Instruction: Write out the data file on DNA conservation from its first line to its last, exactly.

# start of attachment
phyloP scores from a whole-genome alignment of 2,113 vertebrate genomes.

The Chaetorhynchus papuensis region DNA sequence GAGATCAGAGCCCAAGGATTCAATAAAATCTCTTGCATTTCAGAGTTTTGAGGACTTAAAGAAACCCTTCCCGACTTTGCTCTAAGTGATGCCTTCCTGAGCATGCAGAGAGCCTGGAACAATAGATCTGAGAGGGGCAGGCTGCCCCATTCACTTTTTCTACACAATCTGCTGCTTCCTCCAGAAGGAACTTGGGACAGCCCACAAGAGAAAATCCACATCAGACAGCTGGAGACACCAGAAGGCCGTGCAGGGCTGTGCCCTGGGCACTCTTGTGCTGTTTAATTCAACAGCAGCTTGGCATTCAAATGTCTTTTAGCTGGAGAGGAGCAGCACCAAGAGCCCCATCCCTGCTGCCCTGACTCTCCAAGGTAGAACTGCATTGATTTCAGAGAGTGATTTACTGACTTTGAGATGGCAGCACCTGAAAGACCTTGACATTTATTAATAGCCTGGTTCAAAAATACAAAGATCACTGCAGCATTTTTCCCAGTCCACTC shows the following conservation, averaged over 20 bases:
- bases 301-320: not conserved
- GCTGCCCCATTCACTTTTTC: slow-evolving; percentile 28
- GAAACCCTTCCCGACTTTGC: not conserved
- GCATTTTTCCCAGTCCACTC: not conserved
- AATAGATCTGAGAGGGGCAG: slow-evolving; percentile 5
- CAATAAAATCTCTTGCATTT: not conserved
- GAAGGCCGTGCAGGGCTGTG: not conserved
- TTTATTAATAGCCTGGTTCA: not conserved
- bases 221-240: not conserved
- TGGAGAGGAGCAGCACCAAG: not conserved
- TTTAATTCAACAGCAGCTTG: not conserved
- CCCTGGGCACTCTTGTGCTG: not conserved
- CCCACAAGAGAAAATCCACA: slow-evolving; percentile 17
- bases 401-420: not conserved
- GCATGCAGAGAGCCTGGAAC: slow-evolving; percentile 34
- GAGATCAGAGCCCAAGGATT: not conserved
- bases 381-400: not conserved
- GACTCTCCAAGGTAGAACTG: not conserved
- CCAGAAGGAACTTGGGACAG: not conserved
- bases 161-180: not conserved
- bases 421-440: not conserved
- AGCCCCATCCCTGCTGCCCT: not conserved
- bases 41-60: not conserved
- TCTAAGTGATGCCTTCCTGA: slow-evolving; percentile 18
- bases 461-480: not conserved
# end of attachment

phyloP scores from a whole-genome alignment of 2,113 vertebrate genomes.

The Chaetorhynchus papuensis region DNA sequence GAGATCAGAGCCCAAGGATTCAATAAAATCTCTTGCATTTCAGAGTTTTGAGGACTTAAAGAAACCCTTCCCGACTTTGCTCTAAGTGATGCCTTCCTGAGCATGCAGAGAGCCTGGAACAATAGATCTGAGAGGGGCAGGCTGCCCCATTCACTTTTTCTACACAATCTGCTGCTTCCTCCAGAAGGAACTTGGGACAGCCCACAAGAGAAAATCCACATCAGACAGCTGGAGACACCAGAAGGCCGTGCAGGGCTGTGCCCTGGGCACTCTTGTGCTGTTTAATTCAACAGCAGCTTGGCATTCAAATGTCTTTTAGCTGGAGAGGAGCAGCACCAAGAGCCCCATCCCTGCTGCCCTGACTCTCCAAGGTAGAACTGCATTGATTTCAGAGAGTGATTTACTGACTTTGAGATGGCAGCACCTGAAAGACCTTGACATTTATTAATAGCCTGGTTCAAAAATACAAAGATCACTGCAGCATTTTTCCCAGTCCACTC shows the following conservation, averaged over 20 bases:
- bases 301-320: not conserved
- GCTGCCCCATTCACTTTTTC: slow-evolving; percentile 28
- GAAACCCTTCCCGACTTTGC: not conserved
- GCATTTTTCCCAGTCCACTC: not conserved
- AATAGATCTGAGAGGGGCAG: slow-evolving; percentile 5
- CAATAAAATCTCTTGCATTT: not conserved
- GAAGGCCGTGCAGGGCTGTG: not conserved
- TTTATTAATAGCCTGGTTCA: not conserved
- bases 221-240: not conserved
- TGGAGAGGAGCAGCACCAAG: not conserved
- TTTAATTCAACAGCAGCTTG: not conserved
- CCCTGGGCACTCTTGTGCTG: not conserved
- CCCACAAGAGAAAATCCACA: slow-evolving; percentile 17
- bases 401-420: not conserved
- GCATGCAGAGAGCCTGGAAC: slow-evolving; percentile 34
- GAGATCAGAGCCCAAGGATT: not conserved
- bases 381-400: not conserved
- GACTCTCCAAGGTAGAACTG: not conserved
- CCAGAAGGAACTTGGGACAG: not conserved
- bases 161-180: not conserved
- bases 421-440: not conserved
- AGCCCCATCCCTGCTGCCCT: not conserved
- bases 41-60: not conserved
- TCTAAGTGATGCCTTCCTGA: slow-evolving; percentile 18
- bases 461-480: not conserved